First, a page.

Each of the keys and the touch ring can be customised to perform everything from emulating a keystroke to opening an app to copying to the clipboard, etc, etc, etc. These functions can be customised per application. So say for instance you want the Express keys to do certain things on your OS when you are working generally you can program them to behave in a certain way, but then when you have an app like Photoshop open they can be programmed to do different things. Example, I have the top key set to toggle the touch functionality on or off in all other apps except Photoshop, where it is set to the Save command. If I wanted that button to do something else in Lightroom I could change it easily to have a different behaviour when that app is active.
Touch On/Off on screen display
The Touch Ring also has 4 customisable functions which you toggle through by pushing the button in the centre of it. These can be set to perform any keystroke you want, such as adjusting brush sizes in Photoshop, zooming into or out of a photo/drawing, rotating something, and so on. And of course you can set it to do different things in every app too.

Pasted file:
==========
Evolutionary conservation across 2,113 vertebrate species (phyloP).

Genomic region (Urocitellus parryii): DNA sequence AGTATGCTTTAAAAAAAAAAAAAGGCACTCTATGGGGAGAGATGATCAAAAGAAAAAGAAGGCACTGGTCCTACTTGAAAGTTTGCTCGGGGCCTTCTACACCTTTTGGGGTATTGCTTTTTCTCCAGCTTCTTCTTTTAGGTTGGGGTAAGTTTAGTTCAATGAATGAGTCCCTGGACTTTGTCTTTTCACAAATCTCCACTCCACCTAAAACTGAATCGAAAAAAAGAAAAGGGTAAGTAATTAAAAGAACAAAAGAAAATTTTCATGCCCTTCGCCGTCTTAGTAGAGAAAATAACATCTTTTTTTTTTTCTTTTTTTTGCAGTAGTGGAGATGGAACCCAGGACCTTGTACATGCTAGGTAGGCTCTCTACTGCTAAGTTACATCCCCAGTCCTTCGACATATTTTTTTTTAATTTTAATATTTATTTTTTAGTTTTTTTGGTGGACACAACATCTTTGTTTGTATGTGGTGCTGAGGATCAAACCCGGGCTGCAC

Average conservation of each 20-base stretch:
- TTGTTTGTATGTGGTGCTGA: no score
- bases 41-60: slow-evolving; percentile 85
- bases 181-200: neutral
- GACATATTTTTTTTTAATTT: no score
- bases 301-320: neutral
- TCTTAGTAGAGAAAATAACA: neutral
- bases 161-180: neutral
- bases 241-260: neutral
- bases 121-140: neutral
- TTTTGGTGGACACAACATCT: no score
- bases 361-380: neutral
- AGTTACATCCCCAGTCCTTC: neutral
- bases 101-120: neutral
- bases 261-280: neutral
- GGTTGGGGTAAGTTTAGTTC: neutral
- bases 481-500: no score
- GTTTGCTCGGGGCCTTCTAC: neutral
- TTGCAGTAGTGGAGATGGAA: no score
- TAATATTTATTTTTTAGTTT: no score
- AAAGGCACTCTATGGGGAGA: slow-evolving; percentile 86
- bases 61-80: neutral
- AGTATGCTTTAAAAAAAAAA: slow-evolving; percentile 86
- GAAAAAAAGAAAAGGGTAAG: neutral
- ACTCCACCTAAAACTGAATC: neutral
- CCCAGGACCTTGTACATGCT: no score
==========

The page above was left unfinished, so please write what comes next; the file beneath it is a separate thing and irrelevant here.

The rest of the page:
Touch Ring Preferences
Did I mention how complex this can get? Fortunately it is possible to store, import and export all your saved settings using the Wacom Desktop Centre software that comes on a Cd or can be downloaded from the Wacom site. It’s highly advisable to back these settings up if you plan on buying a new computer and using the same Wacom on it.
One of the setup options that you can modify using that Wacom Desktop Centre app is whether you are using it left-handed or right-handed. It’s expected that lefty’s (like me) will have the Express Keys on the right side of the tablet and everyone else will have them on the left. However, if you want you can use it left-handed with the keys on the left too.
Wacom Desktop Centre screenshot